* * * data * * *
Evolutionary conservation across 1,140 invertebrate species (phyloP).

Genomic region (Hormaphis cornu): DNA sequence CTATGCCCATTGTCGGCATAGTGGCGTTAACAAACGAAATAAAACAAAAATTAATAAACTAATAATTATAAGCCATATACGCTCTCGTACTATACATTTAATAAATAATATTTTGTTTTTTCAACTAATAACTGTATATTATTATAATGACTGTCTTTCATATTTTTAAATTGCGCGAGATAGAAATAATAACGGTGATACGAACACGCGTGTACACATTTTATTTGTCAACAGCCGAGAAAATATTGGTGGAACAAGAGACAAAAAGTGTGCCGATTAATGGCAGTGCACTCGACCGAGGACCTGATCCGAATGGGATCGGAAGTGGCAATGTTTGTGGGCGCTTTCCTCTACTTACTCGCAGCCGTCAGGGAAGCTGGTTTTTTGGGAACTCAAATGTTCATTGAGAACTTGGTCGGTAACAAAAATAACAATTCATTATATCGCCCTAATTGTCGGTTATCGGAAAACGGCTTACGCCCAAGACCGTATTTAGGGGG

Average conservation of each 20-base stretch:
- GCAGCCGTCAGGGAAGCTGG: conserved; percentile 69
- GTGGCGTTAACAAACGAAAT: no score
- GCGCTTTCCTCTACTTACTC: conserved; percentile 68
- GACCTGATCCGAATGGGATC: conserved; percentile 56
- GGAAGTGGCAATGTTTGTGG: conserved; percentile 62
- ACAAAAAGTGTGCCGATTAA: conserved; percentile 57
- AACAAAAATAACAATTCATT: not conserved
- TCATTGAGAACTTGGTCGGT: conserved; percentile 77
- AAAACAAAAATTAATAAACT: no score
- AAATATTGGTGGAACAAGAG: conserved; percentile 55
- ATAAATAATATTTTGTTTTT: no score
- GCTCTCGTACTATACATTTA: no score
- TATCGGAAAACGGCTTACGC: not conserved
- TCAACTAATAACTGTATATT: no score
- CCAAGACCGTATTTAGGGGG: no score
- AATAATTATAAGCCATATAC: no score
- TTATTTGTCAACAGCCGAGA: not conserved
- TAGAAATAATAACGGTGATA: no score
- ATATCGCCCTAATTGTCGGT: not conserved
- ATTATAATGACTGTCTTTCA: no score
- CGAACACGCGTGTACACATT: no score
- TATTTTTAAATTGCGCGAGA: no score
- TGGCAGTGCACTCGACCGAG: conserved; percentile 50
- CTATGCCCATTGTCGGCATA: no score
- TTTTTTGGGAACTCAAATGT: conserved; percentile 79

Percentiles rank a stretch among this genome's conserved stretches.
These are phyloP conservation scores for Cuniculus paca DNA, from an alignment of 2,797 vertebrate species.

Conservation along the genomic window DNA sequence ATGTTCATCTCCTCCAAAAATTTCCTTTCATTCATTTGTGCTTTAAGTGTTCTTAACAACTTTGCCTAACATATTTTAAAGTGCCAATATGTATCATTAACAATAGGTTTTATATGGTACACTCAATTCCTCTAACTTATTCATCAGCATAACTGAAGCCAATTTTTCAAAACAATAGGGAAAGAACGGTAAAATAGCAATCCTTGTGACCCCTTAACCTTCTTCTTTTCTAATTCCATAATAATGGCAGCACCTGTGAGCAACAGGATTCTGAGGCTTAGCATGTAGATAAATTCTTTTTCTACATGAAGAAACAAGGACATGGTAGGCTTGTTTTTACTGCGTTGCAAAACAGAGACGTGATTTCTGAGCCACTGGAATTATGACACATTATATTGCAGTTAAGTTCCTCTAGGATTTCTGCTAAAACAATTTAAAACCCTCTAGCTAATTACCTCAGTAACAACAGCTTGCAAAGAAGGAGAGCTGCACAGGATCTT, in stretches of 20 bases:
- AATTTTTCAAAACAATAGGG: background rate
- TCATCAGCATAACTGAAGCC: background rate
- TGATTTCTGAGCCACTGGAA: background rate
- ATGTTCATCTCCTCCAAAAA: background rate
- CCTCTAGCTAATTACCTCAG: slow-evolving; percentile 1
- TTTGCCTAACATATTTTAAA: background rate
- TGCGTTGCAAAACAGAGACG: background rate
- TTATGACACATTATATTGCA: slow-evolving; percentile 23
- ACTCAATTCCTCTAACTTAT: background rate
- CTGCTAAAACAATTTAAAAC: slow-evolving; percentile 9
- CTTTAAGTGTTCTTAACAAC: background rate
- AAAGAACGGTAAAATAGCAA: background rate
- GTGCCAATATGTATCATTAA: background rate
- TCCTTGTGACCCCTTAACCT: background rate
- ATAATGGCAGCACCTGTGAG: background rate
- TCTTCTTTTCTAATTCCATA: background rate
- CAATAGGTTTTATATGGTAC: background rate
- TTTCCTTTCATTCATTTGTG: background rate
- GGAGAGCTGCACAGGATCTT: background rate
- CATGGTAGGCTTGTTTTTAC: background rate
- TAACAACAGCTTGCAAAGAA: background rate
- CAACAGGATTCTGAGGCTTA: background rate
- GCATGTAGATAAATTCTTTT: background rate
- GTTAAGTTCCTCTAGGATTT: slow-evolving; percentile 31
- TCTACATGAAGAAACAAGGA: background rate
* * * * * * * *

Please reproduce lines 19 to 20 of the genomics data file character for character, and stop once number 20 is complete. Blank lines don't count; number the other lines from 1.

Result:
- AATAATTATAAGCCATATAC: no score
- TTATTTGTCAACAGCCGAGA: not conserved